2017-18 Toronto Raptors
Projected Record: 53-29 (3rd in East)
2016: 51-31 (3rd in East)
- G/F C.J. Miles
- F O.G. Anunoby
- F Patrick Patterson
- F P.J. Tucker
- F DeMarre Carroll
- G Cory Joseph
- Roster consistency
- Defense could regress
- Frontcourt depth is young
- Still have to play LeBron
Amidst all the chaos of this year’s NBA offseason, the Raptors largely kept to themselves. They lost some valuable players – Patrick Patterson, P.J. Tucker, and Cory Joseph were all notable bench piecs – but they locked up Norman Powell, brought in an underrated marksman in C.J. Miles, and grabbed one of my favorite picks of the draft in OG Anunoby, while keeping the core of the team that tied for second-most wins in the Eastern Conference last season together.
It might not be sexy or exciting, but the Raptors’ consistency will matter this year as so many teams around the league adjust to new acquisitions. The Celtics, incredibly, returned only four players from last year’s top-seeded roster, while the Cavaliers have to incorporate new faces like Isaiah Thomas (who is also injured) and Dwyane Wade. These teams are going to have awkward stretches while they figure out how all these pieces fit together, and the business-as-usual Raptors should look to take advantage.
The Raptors are returning nearly all the key pieces of a team that was one Kyle Lowry injury away from possibly stealing the top overall seed in the East; Lowry missed 22 games last season, and they finished only two games out, in a tie with Cleveland. They’re a little thinner than they were last year, at least for now, but I think they’ve become sort of overlooked as playoff contenders by the basketball community at large. The East as a whole is worse than it was last season, and the Raptors are at least the same. That means something.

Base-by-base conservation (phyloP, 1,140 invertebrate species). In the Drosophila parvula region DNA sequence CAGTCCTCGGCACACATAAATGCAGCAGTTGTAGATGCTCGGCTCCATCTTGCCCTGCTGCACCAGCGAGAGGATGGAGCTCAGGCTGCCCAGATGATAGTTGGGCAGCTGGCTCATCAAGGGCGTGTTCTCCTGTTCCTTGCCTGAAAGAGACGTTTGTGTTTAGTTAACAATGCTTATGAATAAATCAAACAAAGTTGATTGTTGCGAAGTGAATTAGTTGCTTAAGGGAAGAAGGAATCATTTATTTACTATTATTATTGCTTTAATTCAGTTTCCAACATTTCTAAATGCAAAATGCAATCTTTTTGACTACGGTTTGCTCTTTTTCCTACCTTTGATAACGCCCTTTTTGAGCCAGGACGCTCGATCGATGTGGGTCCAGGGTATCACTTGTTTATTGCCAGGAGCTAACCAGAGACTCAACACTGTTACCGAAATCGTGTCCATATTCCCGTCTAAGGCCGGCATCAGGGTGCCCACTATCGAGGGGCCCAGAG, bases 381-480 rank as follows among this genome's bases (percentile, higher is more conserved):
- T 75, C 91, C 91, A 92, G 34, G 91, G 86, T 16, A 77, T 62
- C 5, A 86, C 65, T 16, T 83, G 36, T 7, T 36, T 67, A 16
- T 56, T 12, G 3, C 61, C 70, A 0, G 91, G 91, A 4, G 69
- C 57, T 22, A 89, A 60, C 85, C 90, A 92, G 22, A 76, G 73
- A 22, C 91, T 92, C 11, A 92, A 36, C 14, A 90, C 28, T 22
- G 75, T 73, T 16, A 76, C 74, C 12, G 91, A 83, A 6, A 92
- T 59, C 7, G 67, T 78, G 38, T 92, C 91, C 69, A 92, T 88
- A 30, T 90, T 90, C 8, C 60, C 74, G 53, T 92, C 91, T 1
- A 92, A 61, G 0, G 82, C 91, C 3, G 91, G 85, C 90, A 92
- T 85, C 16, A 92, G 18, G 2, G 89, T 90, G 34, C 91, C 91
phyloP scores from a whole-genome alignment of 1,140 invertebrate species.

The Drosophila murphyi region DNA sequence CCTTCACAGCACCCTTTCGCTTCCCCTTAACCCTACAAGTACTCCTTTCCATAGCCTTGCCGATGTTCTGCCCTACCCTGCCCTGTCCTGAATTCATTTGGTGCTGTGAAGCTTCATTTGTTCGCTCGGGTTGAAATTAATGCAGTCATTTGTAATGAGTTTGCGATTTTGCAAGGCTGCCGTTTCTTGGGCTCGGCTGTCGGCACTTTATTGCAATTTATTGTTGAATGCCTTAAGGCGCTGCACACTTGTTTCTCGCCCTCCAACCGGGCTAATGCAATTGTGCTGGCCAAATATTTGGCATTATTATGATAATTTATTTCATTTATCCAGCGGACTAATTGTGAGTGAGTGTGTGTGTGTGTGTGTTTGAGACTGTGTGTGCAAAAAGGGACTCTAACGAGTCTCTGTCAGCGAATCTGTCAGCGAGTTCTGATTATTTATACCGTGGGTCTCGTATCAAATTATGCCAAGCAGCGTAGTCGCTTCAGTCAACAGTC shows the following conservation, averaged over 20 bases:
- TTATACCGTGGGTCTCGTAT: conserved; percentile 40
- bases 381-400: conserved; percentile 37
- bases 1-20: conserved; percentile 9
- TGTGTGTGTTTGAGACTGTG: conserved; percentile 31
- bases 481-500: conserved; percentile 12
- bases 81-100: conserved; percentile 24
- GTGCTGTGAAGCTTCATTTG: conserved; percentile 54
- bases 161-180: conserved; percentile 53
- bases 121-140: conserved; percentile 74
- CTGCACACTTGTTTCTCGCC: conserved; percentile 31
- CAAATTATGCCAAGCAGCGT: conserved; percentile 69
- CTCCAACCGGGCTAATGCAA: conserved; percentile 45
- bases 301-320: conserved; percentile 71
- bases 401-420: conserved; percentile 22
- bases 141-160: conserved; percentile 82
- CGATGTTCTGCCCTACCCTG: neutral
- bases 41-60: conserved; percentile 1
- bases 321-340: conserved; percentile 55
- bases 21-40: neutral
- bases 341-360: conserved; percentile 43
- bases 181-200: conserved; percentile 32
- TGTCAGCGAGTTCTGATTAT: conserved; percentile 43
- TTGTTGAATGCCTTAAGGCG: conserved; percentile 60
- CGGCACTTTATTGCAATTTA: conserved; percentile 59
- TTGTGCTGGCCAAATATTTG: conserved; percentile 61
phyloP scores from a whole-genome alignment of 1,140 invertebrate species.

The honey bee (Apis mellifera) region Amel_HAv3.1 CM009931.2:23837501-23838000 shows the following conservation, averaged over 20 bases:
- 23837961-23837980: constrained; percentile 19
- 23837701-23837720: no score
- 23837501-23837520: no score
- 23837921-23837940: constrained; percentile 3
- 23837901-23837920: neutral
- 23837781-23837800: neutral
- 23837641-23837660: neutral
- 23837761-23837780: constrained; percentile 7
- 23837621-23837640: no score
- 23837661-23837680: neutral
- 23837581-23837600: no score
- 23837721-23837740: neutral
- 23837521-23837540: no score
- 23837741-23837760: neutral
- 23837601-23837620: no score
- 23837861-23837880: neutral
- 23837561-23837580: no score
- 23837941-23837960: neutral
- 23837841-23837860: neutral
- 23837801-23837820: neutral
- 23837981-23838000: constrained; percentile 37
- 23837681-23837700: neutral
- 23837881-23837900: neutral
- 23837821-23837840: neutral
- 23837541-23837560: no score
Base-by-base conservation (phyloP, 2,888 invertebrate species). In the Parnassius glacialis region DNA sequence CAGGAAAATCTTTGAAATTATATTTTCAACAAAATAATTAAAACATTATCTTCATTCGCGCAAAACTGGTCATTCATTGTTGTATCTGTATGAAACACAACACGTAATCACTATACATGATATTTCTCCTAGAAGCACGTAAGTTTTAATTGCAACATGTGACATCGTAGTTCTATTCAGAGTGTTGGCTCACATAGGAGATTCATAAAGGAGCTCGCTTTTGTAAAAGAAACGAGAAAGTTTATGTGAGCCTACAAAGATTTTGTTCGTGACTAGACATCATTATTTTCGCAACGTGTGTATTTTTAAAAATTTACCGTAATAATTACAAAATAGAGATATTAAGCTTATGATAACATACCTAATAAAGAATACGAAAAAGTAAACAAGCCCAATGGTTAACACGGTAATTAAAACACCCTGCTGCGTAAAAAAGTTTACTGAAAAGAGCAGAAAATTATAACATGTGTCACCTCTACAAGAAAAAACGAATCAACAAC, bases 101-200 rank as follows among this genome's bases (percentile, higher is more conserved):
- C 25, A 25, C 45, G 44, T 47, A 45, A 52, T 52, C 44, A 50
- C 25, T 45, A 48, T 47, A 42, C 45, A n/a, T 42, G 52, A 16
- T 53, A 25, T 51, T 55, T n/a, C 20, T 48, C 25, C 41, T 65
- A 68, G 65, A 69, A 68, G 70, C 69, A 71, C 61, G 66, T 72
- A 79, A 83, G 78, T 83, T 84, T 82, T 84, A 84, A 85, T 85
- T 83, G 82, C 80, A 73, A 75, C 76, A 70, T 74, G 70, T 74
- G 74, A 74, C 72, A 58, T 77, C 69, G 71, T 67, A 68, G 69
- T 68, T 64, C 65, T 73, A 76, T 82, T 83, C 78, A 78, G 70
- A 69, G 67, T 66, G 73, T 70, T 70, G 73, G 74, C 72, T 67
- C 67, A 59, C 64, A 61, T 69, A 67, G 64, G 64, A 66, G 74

They’ve historically performed poorly in the playoffs, particularly Lowry and DeRozan, and if that doesn’t change this year, they might have to discuss changes. Milwaukee is up-and-coming and gave them a tough time in the first round last year, the Sixers look a few years away from being a juggernaut, and the Celtics are now incredibly young after their retool. LeBron’s uncertain future with Cleveland leaves the long-term outlook of the entire East unclear, so I can’t say their window is necessarily closing – if LeBron bolts for Houston or Los Angeles and the Raptors keep this group together, it’s likely them versus Boston for a berth in the Finals next year. The window is getting tight, though. They’ll have to figure out how to break through soon, or it’ll be closed before they know it.
Most Valuable Player: Kyle Lowry, DeMar DeRozan
You can tell a lot about a basketball fan by their opinion on DeMar DeRozan, who has become one of the NBA’s most polarizing figures. He’s an old-school volume scorer, the kind who would have been beloved in the early-2000s; he relies heavily on mid-range jumpers and fadeaways, and he’s one of the league’s worst three-point shooters. Despite his physical profile, he’s a negative on the defensive end. Box Plus-Minus doesn’t like him, and VORP considers him just sort of fine.